Twitter blocked in Turkey, but there are solutions to route around this censorship.

Posted: March 22, 2014. At: 11:58 PM. This was 4 years ago. Post ID: 7089
Page permalink:

Now, we must convince Congress to stop the FCC. Can you display an alert?

As written in this posting: The Turkish government has just banned Twitter access on their Internet. This is another step towards government censorship and control of the Internet. This is not a good move by the Turkish government. This will lead to users with technical knowledge to use TOR to tunnel through the censorship and still access the Social Media microblogging website. The Internet is still usable as long as you have a connection. The users could setup a TOR network and share information that way. The censorship should not prevent users from sharing information on the world wide web. This on top of the Trans Pacific Partnership is another threat to an open and free Internet that allows people from all over the world to learn and share drunken party pics on Friendface. But that is part of the freedom that comes with the Internet. Even in the days of Geocities, there were so many websites that sprang up about various topics. And there were communities that you could join that allowed you to communicate with others with similar interests. That was the glory days of the Internet. And before that, you could dial up a Bulletin Board System or BBS and communicate with users and download files without needing an Internet connection. Just a 28.8 Kilobits modem and a telephone line. Now we have always-on Internet connections of varying speeds. In Australia we have an average speed of 10 megabits per second. That is not bad, but we need faster Internet for teleconferencing and downloading ever larger games and patches. There is a new game coming out that is a 60 Gigabyte download. That would require quite a lot of bandwidth to download.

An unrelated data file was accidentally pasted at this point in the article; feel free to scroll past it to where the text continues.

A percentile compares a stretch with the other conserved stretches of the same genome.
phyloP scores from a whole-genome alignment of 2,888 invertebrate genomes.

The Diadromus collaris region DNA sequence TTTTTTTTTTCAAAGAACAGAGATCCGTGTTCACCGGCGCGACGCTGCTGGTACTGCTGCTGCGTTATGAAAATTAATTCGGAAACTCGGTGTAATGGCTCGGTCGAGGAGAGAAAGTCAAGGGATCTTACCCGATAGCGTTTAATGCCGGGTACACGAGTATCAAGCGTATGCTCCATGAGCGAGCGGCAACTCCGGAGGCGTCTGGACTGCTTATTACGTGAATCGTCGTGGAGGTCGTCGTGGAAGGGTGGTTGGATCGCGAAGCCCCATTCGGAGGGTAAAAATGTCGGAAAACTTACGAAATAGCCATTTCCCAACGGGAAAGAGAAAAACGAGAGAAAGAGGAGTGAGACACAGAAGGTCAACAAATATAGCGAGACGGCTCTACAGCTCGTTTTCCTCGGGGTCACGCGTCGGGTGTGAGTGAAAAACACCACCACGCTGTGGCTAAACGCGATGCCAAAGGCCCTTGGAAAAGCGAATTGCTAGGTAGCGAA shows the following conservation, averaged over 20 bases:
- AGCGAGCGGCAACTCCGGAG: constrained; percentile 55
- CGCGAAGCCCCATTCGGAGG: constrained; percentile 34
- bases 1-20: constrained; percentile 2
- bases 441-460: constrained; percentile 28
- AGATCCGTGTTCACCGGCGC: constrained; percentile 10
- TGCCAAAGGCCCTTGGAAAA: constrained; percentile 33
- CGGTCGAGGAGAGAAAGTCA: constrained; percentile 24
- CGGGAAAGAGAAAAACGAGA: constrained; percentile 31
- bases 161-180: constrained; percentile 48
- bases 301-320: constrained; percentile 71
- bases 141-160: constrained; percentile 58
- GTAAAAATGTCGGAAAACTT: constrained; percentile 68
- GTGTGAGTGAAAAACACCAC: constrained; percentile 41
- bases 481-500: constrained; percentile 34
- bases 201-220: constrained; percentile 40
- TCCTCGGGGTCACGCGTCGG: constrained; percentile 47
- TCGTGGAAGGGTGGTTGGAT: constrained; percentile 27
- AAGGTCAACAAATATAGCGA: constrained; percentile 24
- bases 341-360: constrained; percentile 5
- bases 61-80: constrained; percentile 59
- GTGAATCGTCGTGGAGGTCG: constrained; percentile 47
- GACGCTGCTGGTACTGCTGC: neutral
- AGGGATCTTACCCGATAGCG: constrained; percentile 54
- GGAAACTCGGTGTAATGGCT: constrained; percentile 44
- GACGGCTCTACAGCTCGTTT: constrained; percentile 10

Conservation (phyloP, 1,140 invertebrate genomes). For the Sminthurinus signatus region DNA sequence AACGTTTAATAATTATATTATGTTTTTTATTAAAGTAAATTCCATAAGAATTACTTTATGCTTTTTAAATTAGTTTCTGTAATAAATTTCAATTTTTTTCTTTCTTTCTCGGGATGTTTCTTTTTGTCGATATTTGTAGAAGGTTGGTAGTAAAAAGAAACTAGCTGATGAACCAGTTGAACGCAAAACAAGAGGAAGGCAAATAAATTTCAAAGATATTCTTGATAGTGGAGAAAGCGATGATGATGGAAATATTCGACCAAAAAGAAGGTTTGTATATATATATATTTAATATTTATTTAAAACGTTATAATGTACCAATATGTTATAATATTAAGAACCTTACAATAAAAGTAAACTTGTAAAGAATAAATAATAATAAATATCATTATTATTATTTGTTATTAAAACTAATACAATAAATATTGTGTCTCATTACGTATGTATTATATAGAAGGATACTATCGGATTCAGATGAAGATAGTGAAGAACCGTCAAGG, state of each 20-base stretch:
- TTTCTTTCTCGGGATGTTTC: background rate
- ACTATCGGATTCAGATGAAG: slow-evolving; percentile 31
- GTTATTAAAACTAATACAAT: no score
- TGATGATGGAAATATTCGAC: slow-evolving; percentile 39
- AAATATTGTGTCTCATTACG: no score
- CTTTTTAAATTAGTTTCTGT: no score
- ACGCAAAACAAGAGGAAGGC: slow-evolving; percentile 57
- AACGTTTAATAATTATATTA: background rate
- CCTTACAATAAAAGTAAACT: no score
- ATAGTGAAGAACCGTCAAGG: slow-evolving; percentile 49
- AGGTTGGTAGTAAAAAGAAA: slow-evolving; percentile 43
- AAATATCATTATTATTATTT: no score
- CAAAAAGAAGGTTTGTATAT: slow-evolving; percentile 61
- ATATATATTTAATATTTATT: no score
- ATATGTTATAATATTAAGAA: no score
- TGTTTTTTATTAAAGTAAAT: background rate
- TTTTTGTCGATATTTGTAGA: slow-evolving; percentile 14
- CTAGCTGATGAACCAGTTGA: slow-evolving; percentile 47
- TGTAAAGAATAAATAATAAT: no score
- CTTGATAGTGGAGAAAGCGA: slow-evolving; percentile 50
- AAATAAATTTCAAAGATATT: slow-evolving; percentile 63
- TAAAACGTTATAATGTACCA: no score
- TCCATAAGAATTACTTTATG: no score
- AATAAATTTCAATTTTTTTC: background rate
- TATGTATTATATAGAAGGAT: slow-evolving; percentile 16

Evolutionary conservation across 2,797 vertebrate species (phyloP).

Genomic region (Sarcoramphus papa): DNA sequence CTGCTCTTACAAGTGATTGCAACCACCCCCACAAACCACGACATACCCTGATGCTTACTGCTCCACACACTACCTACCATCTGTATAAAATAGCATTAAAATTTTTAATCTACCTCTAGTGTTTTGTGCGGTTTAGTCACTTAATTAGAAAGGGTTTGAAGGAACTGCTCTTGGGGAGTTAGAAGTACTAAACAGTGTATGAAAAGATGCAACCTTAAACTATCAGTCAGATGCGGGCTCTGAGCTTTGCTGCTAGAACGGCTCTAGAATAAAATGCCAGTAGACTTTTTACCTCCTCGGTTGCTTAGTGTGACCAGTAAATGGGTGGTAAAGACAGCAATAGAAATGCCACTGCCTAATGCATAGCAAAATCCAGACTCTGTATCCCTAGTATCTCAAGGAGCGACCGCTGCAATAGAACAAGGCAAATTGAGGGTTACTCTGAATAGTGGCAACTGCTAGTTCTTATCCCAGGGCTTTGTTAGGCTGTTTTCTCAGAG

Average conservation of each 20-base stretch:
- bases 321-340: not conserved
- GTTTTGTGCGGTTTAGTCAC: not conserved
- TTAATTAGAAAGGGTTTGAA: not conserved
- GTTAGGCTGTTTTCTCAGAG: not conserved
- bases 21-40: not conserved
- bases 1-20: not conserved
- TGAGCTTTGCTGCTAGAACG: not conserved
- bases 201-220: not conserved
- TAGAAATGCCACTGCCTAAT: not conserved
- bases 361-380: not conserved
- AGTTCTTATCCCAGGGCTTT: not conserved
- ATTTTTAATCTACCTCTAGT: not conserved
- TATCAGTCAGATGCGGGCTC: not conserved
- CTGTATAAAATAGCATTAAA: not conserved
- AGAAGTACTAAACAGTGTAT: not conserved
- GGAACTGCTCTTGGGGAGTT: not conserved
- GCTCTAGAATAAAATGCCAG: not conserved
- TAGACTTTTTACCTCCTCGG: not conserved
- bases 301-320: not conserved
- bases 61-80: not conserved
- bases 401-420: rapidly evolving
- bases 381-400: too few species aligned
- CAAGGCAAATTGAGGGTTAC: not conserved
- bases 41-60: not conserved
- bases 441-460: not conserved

Turkish Twitter users may still use the popular service.
Turkish Twitter users may still use the popular service.

The largest torrent file I have ever heard about was a 2.75 Terabyte rainbow table. That would require quite an investment in time to download… Getting back to the Turkish Twitter ban, this article shows that this might be a short-lived ban: But I am not holding my breath for a positive outcome. The world is looking for a missing plane, the MH370 777. This missing flight is taking up all of the news space, I wonder what else is going on whilst we are all looking for a missing aeroplane. How can something like that go missing when it is such a large aircraft? Anyway, in Turkey, there are still ways to tweet by getting around the censorship. Services like TOR are very useful, here is a list of ways to continue communicating: This should work well for users in that embattled country who still need to communicate with other people around the world.

No comments have been made. Use this form to start the conversation :)

Leave a Reply